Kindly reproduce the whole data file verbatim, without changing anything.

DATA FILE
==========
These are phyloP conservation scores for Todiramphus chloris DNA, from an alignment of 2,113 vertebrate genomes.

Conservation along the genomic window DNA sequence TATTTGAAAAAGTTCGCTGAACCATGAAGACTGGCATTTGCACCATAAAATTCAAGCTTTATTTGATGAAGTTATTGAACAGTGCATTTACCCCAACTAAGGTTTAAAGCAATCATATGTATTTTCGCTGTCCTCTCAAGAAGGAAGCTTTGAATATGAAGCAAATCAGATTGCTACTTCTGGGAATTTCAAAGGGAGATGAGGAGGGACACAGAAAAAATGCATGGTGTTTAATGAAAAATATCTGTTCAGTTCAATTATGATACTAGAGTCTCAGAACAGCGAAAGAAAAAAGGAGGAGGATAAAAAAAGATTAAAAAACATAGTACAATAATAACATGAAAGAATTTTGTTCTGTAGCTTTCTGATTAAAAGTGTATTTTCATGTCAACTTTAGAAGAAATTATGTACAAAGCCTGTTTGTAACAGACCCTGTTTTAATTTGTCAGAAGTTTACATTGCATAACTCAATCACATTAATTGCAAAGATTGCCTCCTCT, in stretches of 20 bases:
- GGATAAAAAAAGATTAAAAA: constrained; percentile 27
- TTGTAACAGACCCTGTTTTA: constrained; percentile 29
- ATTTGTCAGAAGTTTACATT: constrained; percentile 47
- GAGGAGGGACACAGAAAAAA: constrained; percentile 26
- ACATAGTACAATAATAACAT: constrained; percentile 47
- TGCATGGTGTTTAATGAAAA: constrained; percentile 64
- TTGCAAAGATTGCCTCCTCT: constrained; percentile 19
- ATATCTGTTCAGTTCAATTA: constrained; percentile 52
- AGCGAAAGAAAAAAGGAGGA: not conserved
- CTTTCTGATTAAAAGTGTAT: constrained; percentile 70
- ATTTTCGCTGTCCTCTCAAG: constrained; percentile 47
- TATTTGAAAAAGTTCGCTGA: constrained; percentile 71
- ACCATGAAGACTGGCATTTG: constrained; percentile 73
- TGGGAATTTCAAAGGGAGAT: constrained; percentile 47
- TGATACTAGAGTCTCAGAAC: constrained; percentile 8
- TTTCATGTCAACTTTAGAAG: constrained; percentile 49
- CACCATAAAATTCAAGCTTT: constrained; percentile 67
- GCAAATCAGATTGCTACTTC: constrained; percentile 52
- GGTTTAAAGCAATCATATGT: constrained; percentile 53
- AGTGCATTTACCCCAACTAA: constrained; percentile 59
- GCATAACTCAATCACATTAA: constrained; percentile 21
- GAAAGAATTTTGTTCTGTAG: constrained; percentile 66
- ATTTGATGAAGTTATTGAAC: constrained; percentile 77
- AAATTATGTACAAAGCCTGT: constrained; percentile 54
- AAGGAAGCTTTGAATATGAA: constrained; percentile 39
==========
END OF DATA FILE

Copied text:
These are phyloP conservation scores for Todiramphus chloris DNA, from an alignment of 2,113 vertebrate genomes.

Conservation along the genomic window DNA sequence TATTTGAAAAAGTTCGCTGAACCATGAAGACTGGCATTTGCACCATAAAATTCAAGCTTTATTTGATGAAGTTATTGAACAGTGCATTTACCCCAACTAAGGTTTAAAGCAATCATATGTATTTTCGCTGTCCTCTCAAGAAGGAAGCTTTGAATATGAAGCAAATCAGATTGCTACTTCTGGGAATTTCAAAGGGAGATGAGGAGGGACACAGAAAAAATGCATGGTGTTTAATGAAAAATATCTGTTCAGTTCAATTATGATACTAGAGTCTCAGAACAGCGAAAGAAAAAAGGAGGAGGATAAAAAAAGATTAAAAAACATAGTACAATAATAACATGAAAGAATTTTGTTCTGTAGCTTTCTGATTAAAAGTGTATTTTCATGTCAACTTTAGAAGAAATTATGTACAAAGCCTGTTTGTAACAGACCCTGTTTTAATTTGTCAGAAGTTTACATTGCATAACTCAATCACATTAATTGCAAAGATTGCCTCCTCT, in stretches of 20 bases:
- GGATAAAAAAAGATTAAAAA: constrained; percentile 27
- TTGTAACAGACCCTGTTTTA: constrained; percentile 29
- ATTTGTCAGAAGTTTACATT: constrained; percentile 47
- GAGGAGGGACACAGAAAAAA: constrained; percentile 26
- ACATAGTACAATAATAACAT: constrained; percentile 47
- TGCATGGTGTTTAATGAAAA: constrained; percentile 64
- TTGCAAAGATTGCCTCCTCT: constrained; percentile 19
- ATATCTGTTCAGTTCAATTA: constrained; percentile 52
- AGCGAAAGAAAAAAGGAGGA: not conserved
- CTTTCTGATTAAAAGTGTAT: constrained; percentile 70
- ATTTTCGCTGTCCTCTCAAG: constrained; percentile 47
- TATTTGAAAAAGTTCGCTGA: constrained; percentile 71
- ACCATGAAGACTGGCATTTG: constrained; percentile 73
- TGGGAATTTCAAAGGGAGAT: constrained; percentile 47
- TGATACTAGAGTCTCAGAAC: constrained; percentile 8
- TTTCATGTCAACTTTAGAAG: constrained; percentile 49
- CACCATAAAATTCAAGCTTT: constrained; percentile 67
- GCAAATCAGATTGCTACTTC: constrained; percentile 52
- GGTTTAAAGCAATCATATGT: constrained; percentile 53
- AGTGCATTTACCCCAACTAA: constrained; percentile 59
- GCATAACTCAATCACATTAA: constrained; percentile 21
- GAAAGAATTTTGTTCTGTAG: constrained; percentile 66
- ATTTGATGAAGTTATTGAAC: constrained; percentile 77
- AAATTATGTACAAAGCCTGT: constrained; percentile 54
- AAGGAAGCTTTGAATATGAA: constrained; percentile 39